Sunday, June 26, 2011

Why early polls don't matter

Recently there was a poll of Obama against and unnamed Republican.  It did not surprise me that the un-named republican won, nor does it worry me. I am almost certain that Obama will not only win, but easily win.  I will go gurther and state that much of the reason why the current GOP candidates are unimpressive is that the impressive people know this (Rubio for example) and are waiting till they can run against Biden (or whoever the Dems pick after Obama).

Early polls, particularly "unnamed vs incumbent" rarely matter.  There are a lot of reasons why, and I am going to go through them.

First, lets talk about the Unnamed vs named bit.   As evidence, I quote South Park, "Every election is between a Giant Douche and a Turd".  Half the reason people vote is not because they like the Turd, but because they can't stand the Douche.  In effect, when you do an un-named GOP vs incumbent, the incumbent only gets all the people that love him, while the un-named gets all the people that hate the incumbent PLUS all the people that think they like the general politics of the GOP.  Imagine that Herman Cain wins the GOP primary.   If only 2% of americans are racist enough not to vote for a black man, than that 2% moves away from Un-Named to "won't vote".   I am in fact willing to bet that 2% is more like 5%, considering the prevalence of the birther movement.  All candidates have similar issues, for example Gingrich may lose family values voters,  the two Mormons may lose religious voters, there are still people that won't vote for a women, etc. etc.  One of the reasons McCain lost is that some GOP stalwarts did not like him enough to get out the vote, but neither did the independents favor him over Obama. 

To win an election, you need to appeal to both your party's base and the independents, not an easy task for a real person to do.  Un-named does it automatically, but named candidates find this difficult.  One of Obama's strengths was doing this well, and I suspect he will do it again in 2012.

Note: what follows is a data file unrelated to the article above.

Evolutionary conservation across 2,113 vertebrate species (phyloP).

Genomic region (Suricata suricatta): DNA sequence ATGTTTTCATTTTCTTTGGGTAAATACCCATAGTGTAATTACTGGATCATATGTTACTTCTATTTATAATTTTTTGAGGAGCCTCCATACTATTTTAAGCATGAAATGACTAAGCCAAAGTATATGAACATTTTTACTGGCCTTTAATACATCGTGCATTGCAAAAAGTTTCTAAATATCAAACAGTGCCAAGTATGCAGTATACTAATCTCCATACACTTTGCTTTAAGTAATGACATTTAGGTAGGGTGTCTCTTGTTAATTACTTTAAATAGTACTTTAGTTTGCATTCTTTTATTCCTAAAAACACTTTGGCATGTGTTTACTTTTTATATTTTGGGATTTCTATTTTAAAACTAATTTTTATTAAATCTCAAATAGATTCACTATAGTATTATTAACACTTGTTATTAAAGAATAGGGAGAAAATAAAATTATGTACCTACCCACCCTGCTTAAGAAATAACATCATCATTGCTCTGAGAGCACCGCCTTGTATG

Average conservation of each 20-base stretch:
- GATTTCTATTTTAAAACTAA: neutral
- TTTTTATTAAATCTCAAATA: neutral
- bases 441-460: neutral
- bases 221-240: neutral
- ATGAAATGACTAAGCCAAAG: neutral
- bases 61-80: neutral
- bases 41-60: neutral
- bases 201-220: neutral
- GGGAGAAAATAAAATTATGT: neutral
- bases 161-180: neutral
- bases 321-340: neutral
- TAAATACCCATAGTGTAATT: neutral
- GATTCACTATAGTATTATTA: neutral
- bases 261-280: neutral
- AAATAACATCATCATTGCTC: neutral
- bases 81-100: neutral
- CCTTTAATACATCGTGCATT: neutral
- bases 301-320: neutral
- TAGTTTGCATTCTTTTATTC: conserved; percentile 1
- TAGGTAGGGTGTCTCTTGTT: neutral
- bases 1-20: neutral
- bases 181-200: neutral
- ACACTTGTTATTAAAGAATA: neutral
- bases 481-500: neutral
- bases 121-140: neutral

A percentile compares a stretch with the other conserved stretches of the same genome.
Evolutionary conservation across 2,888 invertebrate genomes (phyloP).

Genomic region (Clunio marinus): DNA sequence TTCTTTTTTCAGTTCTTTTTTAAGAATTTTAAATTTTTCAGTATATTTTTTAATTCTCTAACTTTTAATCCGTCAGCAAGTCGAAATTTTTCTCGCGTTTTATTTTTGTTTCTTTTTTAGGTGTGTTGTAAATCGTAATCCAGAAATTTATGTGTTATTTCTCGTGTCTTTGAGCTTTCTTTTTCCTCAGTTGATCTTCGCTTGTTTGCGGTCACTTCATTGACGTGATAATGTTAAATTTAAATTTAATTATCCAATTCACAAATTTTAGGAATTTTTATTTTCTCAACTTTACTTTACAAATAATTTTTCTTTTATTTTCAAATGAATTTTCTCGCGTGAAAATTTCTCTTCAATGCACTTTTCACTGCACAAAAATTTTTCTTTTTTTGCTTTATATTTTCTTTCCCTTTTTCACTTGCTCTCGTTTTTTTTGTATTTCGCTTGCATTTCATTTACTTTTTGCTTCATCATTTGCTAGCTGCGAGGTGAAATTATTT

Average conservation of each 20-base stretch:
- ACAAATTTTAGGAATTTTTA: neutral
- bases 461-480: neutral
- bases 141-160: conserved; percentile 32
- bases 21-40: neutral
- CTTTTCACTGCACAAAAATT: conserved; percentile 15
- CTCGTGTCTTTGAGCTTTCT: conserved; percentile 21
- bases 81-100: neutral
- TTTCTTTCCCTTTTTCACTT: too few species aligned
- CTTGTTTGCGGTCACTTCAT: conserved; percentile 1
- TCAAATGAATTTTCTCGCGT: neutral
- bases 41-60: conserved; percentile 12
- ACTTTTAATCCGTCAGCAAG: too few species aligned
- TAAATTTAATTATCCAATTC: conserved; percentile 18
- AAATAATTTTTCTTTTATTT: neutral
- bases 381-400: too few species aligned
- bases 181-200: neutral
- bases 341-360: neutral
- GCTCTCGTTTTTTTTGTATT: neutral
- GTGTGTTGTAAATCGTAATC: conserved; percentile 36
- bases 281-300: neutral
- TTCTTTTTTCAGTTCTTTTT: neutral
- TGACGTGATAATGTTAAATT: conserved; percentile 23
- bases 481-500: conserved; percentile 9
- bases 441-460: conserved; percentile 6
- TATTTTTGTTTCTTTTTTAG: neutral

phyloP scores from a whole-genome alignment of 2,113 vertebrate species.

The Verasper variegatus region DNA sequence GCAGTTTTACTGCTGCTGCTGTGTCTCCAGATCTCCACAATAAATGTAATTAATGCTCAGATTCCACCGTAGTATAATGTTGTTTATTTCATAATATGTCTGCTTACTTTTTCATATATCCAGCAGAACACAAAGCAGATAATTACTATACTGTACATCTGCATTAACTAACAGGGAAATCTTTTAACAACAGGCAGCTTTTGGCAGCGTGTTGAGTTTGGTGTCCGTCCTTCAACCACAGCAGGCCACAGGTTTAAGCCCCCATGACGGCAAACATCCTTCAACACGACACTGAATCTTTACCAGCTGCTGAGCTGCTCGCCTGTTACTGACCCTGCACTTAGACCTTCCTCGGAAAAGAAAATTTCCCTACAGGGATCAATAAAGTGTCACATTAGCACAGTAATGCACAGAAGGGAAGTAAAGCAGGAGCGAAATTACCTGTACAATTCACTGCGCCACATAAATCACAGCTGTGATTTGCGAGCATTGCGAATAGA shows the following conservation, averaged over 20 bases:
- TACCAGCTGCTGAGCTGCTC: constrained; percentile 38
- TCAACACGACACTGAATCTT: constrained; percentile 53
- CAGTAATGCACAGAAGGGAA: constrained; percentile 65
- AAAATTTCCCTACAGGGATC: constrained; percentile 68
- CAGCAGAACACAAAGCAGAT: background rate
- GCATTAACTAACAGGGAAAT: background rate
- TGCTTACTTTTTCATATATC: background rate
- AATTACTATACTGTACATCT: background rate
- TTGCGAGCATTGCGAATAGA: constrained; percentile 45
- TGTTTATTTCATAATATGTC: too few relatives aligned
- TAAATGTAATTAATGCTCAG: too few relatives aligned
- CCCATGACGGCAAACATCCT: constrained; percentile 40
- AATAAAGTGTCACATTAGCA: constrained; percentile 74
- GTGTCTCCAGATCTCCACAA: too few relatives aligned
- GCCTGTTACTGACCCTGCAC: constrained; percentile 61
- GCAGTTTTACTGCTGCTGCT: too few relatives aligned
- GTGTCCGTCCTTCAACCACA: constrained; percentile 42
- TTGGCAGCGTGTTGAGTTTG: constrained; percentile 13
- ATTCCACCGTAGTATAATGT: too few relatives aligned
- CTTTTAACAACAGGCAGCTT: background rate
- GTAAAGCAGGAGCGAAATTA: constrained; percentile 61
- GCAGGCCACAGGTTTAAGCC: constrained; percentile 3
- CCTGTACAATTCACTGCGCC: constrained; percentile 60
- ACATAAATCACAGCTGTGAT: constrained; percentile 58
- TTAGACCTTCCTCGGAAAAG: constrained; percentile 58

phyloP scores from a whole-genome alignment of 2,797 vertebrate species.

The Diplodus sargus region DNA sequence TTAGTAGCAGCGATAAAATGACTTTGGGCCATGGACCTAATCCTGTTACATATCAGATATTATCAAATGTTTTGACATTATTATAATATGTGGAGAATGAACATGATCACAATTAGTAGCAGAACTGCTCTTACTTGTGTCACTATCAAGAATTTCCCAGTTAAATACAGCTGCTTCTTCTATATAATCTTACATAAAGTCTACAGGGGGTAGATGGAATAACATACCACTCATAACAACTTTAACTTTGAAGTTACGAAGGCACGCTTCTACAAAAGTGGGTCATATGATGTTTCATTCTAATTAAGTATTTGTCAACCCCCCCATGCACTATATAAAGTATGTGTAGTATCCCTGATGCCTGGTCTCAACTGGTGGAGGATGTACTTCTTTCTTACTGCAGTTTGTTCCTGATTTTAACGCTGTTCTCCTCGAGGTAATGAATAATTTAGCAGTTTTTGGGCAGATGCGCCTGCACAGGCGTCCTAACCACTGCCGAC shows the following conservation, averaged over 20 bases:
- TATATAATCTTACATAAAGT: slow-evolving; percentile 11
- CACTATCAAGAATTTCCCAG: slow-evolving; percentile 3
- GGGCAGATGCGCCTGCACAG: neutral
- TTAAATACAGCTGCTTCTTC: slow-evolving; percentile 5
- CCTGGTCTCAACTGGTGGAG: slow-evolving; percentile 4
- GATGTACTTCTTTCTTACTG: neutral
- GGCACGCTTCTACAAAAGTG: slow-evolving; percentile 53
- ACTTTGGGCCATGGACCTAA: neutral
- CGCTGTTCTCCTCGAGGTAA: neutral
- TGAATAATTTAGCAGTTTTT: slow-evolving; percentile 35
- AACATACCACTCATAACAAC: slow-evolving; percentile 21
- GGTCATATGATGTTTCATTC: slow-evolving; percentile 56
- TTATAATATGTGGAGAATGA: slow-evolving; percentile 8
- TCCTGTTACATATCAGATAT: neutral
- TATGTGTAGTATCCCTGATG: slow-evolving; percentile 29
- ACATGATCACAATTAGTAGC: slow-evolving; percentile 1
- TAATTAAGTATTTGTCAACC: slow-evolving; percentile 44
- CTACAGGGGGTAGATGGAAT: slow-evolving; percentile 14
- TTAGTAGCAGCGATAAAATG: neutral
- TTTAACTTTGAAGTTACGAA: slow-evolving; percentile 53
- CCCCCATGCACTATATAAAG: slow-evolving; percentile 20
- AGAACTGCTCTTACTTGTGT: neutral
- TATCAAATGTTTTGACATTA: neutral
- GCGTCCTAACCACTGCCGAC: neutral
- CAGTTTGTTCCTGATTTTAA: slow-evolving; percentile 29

Now for the "early" part.   Another factor is that election spending actually WORKS.  It is estimated that Obama alone will raise more than $1 billion dollars, and that the 2012 election will have candidates spending $7 Billion. They are not spending it because they are stupid.   You need to tell people what you stand for and what you want to do.  

Obama hasn't spent much of his money, but his opponents have already started spending and campaigning.  For example, the press made much of the fact that most of the second GOP debate was spent on attacking Obama, not each other. 

So it is no surprise that after the GOP attacks and before Obama has started the fight, the GOP looks like it is ahead?   The GOP has been spending the past 2 years badmouthing Obama, while Obama has said almost nothing bad about the GOP.  That changes when the GOP picks a candidate.

Next lets talk about how voting patterns change.  Early polls tend to be about name recognition as much as anything else.  That is why Trump did so well before he announced he wasn't running.  It is not that people actually liked him, but instead it was that they knew who he was.     As an election continues, people start recognizing the names of both candidates and that no longer matters as much.  Instead people start focusing on issues.  So on early polls, the greater name recognition tends to lead, but not so much for later polls.   This explains why celebrities are likelier to win special elections - the electioneering period is shorter, so name recognition counts more (say hello to the Governator before we say goodbye to him.)   But in Unnamed Republican Vs Obama, well the Republican name is in fact more famous than Obama.   Ten years ago, people did not know who Obama is, but they knew what a Republican was.   Republican has a higher name recognition factor than Obama - but Obama will almost certainly have a higher name recognition than whoever the GOP actually picks.

Another point is that the popular vote is not how we elect the president.  We do it through the electoral system, which is how Bush became president despite the fact that Gore won the popular vote.   It is not enough to win the voters, you have to win the electorates.   The GOP has turned a rather nice, agreeable man (who likes to settle problems with a beer)  into a rallying call for partisanship.   As such, the people that hate and despise him may be gathered into certain states.  Their voting power may be diluted.  We don't know.
 As such it is quite possible that Obama pulls a page from George W Bush's play book and wins the electoral vote despite losing the popular vote.

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